Capital Markets Union and ending short-termism: lessons from the European Commission's public consultation 

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Abstract

The European Commission’s initiative to establish a Capital Markets Union is in sharp conflict with the more radical goals of downsizing significantly certain financial activities and firms that have become too-big-to-fail and too-big-to-govern and of ending or at least drastically limiting extreme speculation and short-termism in finance and the real economy in order to increase financial stability. The recent public consultation on the Commission’s Green Paper Building a Capital Markets Union gives evidence of how weak such demands are compared to calls for deeper capital markets with more ‘shadow banking’ and rebuilding (sound) securitisation. The consultation is an example of how framing the problem and the refined better regulation agenda influence post-crisis financial reregulation and help to marginalize more radical ideas demanding a return to a more traditional banking model and transforming finance back to serving the real economy.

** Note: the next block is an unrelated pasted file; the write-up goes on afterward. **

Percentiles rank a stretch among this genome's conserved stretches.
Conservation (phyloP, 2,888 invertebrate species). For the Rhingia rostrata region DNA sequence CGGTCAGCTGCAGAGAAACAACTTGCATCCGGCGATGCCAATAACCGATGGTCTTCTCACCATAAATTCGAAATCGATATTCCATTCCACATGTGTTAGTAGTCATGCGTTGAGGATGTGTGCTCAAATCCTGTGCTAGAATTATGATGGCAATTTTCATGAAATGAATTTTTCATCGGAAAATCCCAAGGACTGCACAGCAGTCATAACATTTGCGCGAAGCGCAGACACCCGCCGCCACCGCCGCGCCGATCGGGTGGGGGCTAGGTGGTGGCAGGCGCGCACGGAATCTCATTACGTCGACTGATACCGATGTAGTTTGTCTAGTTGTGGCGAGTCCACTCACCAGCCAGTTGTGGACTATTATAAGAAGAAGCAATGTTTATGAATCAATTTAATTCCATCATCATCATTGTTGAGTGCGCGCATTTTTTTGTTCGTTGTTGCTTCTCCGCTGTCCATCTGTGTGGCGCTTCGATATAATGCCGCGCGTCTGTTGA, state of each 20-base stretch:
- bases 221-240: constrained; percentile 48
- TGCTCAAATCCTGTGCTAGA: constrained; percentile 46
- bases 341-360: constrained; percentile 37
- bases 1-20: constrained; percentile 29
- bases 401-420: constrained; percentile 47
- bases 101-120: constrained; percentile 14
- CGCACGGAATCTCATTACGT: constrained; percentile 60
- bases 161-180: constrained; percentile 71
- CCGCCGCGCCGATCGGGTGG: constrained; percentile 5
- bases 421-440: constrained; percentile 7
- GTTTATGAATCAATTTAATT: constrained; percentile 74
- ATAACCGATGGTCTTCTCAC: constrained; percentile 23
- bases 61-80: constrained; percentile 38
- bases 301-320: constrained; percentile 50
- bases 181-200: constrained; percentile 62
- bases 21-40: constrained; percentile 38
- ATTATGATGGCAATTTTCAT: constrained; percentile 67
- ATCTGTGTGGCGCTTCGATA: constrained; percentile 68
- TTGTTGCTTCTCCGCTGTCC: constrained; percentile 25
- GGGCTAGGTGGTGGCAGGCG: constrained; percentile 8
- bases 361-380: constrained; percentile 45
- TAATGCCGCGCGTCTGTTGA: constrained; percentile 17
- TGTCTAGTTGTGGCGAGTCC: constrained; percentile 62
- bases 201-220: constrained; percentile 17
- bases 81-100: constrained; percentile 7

Original languageEnglish
Pages (from-to)202-209
Number of pages8
JournalLaw and Financial Markets Review
Volume9
Issue number3
Early online date02 Nov 2015
DOIs
Publication statusPublished - 2015

Keywords

  • capital markets union
  • short-termism
  • financial reform
  • financial transaction tax

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